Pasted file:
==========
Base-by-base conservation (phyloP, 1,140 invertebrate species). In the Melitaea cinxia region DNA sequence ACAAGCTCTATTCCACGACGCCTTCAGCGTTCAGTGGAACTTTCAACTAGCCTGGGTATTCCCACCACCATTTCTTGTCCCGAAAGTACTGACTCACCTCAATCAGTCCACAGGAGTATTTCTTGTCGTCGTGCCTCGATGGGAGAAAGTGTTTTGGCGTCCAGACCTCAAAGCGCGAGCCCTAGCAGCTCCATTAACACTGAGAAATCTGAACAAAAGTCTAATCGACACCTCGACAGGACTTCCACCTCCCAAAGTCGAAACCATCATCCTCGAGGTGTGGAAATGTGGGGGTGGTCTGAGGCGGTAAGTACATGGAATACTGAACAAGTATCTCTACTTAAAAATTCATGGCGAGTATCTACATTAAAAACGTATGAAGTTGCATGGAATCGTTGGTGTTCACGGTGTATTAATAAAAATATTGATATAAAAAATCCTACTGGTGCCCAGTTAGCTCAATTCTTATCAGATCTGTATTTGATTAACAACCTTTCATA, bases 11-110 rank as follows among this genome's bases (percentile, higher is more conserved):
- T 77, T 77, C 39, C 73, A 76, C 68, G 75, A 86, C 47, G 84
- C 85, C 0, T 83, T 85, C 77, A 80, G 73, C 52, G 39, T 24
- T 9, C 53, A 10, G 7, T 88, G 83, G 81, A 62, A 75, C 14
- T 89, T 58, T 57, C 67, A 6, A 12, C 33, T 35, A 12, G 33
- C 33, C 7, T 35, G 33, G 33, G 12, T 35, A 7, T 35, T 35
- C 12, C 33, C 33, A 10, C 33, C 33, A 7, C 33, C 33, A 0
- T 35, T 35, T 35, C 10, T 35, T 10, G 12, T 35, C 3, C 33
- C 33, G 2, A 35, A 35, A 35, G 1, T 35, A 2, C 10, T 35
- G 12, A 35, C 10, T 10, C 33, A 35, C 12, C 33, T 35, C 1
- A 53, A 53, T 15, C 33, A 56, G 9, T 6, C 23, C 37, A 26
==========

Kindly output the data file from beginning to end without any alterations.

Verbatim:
Base-by-base conservation (phyloP, 1,140 invertebrate species). In the Melitaea cinxia region DNA sequence ACAAGCTCTATTCCACGACGCCTTCAGCGTTCAGTGGAACTTTCAACTAGCCTGGGTATTCCCACCACCATTTCTTGTCCCGAAAGTACTGACTCACCTCAATCAGTCCACAGGAGTATTTCTTGTCGTCGTGCCTCGATGGGAGAAAGTGTTTTGGCGTCCAGACCTCAAAGCGCGAGCCCTAGCAGCTCCATTAACACTGAGAAATCTGAACAAAAGTCTAATCGACACCTCGACAGGACTTCCACCTCCCAAAGTCGAAACCATCATCCTCGAGGTGTGGAAATGTGGGGGTGGTCTGAGGCGGTAAGTACATGGAATACTGAACAAGTATCTCTACTTAAAAATTCATGGCGAGTATCTACATTAAAAACGTATGAAGTTGCATGGAATCGTTGGTGTTCACGGTGTATTAATAAAAATATTGATATAAAAAATCCTACTGGTGCCCAGTTAGCTCAATTCTTATCAGATCTGTATTTGATTAACAACCTTTCATA, bases 11-110 rank as follows among this genome's bases (percentile, higher is more conserved):
- T 77, T 77, C 39, C 73, A 76, C 68, G 75, A 86, C 47, G 84
- C 85, C 0, T 83, T 85, C 77, A 80, G 73, C 52, G 39, T 24
- T 9, C 53, A 10, G 7, T 88, G 83, G 81, A 62, A 75, C 14
- T 89, T 58, T 57, C 67, A 6, A 12, C 33, T 35, A 12, G 33
- C 33, C 7, T 35, G 33, G 33, G 12, T 35, A 7, T 35, T 35
- C 12, C 33, C 33, A 10, C 33, C 33, A 7, C 33, C 33, A 0
- T 35, T 35, T 35, C 10, T 35, T 10, G 12, T 35, C 3, C 33
- C 33, G 2, A 35, A 35, A 35, G 1, T 35, A 2, C 10, T 35
- G 12, A 35, C 10, T 10, C 33, A 35, C 12, C 33, T 35, C 1
- A 53, A 53, T 15, C 33, A 56, G 9, T 6, C 23, C 37, A 26